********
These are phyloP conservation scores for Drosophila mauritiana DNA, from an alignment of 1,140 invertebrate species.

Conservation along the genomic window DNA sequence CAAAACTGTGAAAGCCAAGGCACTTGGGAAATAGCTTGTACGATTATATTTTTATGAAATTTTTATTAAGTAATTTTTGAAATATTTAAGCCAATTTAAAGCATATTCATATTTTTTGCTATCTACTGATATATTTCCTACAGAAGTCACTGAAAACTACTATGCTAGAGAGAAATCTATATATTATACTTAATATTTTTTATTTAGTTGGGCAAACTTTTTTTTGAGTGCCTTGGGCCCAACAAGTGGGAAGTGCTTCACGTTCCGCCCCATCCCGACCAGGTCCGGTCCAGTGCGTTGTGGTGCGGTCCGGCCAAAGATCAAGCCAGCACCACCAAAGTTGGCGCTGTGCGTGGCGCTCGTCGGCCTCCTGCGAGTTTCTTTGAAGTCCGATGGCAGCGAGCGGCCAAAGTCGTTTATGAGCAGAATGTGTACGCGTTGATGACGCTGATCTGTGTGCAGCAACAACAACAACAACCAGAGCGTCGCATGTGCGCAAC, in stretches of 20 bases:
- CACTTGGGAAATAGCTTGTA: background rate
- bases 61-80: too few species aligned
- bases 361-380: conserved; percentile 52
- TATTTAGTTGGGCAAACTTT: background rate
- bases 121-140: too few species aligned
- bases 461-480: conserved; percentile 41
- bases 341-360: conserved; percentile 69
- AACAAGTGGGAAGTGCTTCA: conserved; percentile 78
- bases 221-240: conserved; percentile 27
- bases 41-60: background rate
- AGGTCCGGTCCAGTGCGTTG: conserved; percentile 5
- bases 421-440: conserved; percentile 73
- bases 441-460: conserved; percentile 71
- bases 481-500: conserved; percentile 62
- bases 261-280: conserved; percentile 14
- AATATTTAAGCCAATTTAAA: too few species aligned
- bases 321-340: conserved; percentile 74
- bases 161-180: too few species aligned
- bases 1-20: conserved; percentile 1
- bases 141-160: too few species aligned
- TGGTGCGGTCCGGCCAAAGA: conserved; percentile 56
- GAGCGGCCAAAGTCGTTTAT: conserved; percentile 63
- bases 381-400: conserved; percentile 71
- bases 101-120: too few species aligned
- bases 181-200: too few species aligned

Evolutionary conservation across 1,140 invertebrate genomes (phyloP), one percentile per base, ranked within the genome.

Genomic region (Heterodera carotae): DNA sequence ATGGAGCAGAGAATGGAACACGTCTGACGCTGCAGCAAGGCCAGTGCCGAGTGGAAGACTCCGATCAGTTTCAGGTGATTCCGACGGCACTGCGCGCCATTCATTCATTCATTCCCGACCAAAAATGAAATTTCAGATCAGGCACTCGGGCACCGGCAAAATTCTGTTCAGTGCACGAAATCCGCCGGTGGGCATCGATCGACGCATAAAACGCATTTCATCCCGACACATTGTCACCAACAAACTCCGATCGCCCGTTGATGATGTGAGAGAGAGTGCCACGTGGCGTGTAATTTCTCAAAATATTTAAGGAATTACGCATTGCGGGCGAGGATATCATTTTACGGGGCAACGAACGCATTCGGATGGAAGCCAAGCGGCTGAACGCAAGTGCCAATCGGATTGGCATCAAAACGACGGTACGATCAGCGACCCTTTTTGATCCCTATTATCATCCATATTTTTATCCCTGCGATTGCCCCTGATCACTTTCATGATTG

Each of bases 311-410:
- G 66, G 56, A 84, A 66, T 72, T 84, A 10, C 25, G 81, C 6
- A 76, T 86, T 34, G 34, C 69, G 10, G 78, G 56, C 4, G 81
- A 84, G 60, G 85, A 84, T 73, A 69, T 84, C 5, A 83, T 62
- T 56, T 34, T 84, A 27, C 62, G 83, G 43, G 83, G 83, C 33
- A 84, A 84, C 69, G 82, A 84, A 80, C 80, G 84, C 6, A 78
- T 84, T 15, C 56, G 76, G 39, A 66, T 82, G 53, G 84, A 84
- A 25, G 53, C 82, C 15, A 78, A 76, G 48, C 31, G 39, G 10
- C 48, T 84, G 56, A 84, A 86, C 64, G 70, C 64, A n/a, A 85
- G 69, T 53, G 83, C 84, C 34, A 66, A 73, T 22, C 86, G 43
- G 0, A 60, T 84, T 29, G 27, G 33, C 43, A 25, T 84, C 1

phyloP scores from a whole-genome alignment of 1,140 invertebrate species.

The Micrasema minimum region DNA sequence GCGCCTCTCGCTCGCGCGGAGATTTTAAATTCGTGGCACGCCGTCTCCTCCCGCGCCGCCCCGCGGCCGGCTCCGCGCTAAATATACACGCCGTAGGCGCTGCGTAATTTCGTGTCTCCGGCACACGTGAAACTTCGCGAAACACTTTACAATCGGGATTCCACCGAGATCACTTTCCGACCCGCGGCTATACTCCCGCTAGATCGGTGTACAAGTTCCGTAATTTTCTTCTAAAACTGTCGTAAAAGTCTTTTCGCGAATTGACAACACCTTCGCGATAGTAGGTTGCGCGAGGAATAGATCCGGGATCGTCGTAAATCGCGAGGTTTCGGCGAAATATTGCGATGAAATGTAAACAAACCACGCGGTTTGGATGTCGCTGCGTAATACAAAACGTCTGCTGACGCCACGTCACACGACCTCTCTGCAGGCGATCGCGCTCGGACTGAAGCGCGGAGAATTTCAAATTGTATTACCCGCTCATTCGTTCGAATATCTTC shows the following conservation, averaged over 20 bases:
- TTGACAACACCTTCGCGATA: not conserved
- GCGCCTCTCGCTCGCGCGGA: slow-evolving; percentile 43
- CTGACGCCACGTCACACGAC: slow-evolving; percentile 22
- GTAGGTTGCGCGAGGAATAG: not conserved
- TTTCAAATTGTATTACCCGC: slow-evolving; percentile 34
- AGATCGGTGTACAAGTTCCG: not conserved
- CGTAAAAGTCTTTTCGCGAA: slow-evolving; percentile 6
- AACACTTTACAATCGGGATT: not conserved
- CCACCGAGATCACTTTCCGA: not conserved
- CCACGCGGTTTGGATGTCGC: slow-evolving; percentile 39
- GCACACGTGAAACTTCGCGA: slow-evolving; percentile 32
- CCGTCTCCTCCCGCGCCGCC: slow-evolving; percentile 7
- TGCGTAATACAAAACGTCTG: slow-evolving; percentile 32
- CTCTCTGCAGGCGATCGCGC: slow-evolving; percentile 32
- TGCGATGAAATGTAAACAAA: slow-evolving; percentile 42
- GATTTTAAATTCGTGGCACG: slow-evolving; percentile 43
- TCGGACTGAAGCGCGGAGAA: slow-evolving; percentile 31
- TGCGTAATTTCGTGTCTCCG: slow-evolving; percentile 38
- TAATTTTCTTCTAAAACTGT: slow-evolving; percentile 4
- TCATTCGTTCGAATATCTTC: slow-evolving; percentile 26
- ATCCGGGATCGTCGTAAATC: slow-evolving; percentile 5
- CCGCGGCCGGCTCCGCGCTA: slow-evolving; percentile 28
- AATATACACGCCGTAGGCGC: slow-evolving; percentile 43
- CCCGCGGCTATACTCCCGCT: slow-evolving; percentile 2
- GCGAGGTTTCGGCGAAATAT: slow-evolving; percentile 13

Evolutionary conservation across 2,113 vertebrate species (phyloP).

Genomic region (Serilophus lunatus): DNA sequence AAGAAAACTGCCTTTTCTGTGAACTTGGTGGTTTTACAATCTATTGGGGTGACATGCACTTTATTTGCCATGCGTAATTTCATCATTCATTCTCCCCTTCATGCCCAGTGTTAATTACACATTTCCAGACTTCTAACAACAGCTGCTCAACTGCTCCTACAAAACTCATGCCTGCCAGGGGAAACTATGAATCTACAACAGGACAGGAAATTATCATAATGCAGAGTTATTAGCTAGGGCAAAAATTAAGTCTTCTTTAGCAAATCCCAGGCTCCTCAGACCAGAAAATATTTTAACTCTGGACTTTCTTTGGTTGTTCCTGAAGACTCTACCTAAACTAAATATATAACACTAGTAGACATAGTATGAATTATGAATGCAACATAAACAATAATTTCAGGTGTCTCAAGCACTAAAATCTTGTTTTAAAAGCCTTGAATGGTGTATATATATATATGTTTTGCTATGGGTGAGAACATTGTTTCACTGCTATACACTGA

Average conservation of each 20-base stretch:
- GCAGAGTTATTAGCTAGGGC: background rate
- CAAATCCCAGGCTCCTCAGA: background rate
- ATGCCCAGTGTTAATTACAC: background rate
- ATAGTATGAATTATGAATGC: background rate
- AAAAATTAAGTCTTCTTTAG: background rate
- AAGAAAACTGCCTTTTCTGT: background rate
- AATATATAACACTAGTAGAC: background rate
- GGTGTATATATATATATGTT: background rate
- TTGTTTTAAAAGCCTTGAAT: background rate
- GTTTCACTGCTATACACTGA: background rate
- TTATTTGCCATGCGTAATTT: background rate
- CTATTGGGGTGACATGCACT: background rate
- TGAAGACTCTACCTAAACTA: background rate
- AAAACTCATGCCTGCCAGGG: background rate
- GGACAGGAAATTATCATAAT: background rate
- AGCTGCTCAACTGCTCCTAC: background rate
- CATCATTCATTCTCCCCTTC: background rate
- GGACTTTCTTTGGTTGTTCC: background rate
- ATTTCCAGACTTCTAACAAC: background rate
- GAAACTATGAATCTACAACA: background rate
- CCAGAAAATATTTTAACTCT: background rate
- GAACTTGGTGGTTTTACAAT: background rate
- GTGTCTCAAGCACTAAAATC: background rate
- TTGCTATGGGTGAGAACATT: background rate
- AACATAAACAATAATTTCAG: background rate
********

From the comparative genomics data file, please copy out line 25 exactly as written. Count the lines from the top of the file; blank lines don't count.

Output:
- bases 381-400: conserved; percentile 71